How to Pay

Please send the payment slip and check to:

Education Equals Hope

102 Academy Street

Fort Mill, SC 29715

Inclusions: Depending on the country, some inclusions will vary program by program. However, the following will always be included: lodging, transportation, meals in country and service charges, service of local English/Spanish/Haitian speaking host during the program.

Exclusions: International travel to the site, meals in the airports prior to and after the program,  extra beverages (unless specified), tips for drivers, or international health insurance (unless specified).


Hope Story from Rwanda

And we know that in all things God works

for the good of those who love him,

who have been called according to his purpose.

Romans 8:28

A Reflection about Nikuze Hannah Blessing, a child of Jean Bosco Ntakirutimana and Providence Nzayisenga


As a newly married couple, my wife Providence and I were highly looking forward to a bright future with expectations of being parents. Consequently, this expectation was shattered within a day. On Friday, May 13, 2011, my wife gave birth to premature triplets. During delivery, we lost a son and a daughter, but Blessing was taken into an incubator for survival. We were in a dilemma and wondering where God had turned. Having two funerals for our two babies was a pain beyond bearing, yet we also thought another funeral for our third child was on the way. However, after many prayers, on June 22, Blessing no longer had to be in an incubator. She came home.

After three months at home, we realized she had eye problems. After doctor visits and communication with friends both in Rwanda and abroad, we were told that her eyes would likely not be repaired. This was another frustration, but we trusted God and He finally provided the means to get to CCBRT hospital in Tanzania. We spent a month there for blood transfusions before attempting the eye operation. Afterward, doctors said that the operation may not be successful and they didn’t think there was any hospital in the world that could restore Blessing’s eyesight.

As a Christian and Theologian with an MA in Theology, I felt that I needed to do something to help ministers of the Gospel who have no Biblical knowledge and also to help vulnerable communities, the blind in particular. I formed a religious based organization, Hillside Hope, in 2013 and it was officially registered in 2015. Friends in Canada provided some of the educational material to help the school begin. Michele Dudley, a board member of Education Equals Hope, provided the money to rent the school. Education Equals Hope helps us meet some of the operational costs of the school. Blessing School for the Visually Impaired (BSVI) opened on January 26, 2015.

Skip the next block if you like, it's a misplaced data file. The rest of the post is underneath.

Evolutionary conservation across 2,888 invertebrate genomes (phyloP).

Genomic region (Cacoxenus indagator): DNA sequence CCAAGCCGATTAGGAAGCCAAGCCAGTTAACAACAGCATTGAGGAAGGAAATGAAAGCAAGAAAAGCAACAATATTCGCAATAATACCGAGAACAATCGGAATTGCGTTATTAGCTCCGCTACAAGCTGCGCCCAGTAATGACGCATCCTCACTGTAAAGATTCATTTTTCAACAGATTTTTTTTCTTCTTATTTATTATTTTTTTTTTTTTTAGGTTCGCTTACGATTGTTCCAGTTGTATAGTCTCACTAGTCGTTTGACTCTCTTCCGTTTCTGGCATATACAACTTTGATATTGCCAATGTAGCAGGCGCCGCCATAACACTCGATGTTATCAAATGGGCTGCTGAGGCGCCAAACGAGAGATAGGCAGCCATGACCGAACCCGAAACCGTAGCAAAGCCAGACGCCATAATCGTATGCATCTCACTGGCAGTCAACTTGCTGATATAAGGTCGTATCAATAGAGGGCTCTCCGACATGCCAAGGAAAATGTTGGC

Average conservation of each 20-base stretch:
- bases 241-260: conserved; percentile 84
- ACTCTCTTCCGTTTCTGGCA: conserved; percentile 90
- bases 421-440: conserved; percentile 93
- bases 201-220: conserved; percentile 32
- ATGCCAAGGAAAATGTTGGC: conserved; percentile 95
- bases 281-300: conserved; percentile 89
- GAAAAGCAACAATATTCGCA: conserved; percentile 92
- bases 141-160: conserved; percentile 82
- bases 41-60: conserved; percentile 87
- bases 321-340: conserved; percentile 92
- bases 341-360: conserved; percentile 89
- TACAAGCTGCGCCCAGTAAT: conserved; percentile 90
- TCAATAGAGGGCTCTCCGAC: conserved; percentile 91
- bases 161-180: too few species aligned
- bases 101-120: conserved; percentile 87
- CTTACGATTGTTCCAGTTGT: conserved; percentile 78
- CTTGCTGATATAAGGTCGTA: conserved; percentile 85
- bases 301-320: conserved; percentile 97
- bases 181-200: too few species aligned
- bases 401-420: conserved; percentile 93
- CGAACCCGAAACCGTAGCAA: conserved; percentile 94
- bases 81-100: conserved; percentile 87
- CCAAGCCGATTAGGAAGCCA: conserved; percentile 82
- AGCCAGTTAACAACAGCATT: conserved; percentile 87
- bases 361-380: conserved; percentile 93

God turned our family’s situation with Blessing into a blessing to the other children who live with blindness without hope. They are now at the school learning. BVSI still has many needs, and we have fewer children than we’d like because of financial limitation, but thus far we thank God for what He is doing in our lives. Blessing is now in P1 in our newly born school. Her life has inspired us to give hope to other children with visual impairments like our daughter. We are striving to expand Blessing School for the Visually Impaired so that more children can receive an education tailored to their needs.

See a video about the School when it first started: BSVI

Edward Nyongesa Kwanusu

Edward’s father died when he was 8. A few years later, he dropped out of school to nurse his ailing mother on her sick bed until her death when he was 12. As an orphan with no one to pay his tuition and fees, Edward could not return to school. He did housework for money until he began working in a bakery. After three years, he saved enough money to return to school. His goal was always to earn a degree from a university, even though life threw challenges his way.

After finishing grade eight, he received a call inviting him to Gilgal High School, where children like Edward who could not afford to attend secondary school could continue their educations. After his Gilgal graduation, Edward continued to Mount Kenya University where he graduated with a social work degree. He now gives back to his Alma Mater, Gilgal High School, by serving as a history and religious education teacher.  He also established Doors of Hope.  As an orphan and educated at Gilgal High School he wanted to help orphans, especially street kids.  Founded with the help of Whatever, where he teaches the children to transition from the street to ‘life’ in a home that supplies food and a place to live.  E=H supports the students at Doors of Hope, where Edward currently cares for 5 students.  Edward was given hope, and you can help others like him find their potential and become leaders.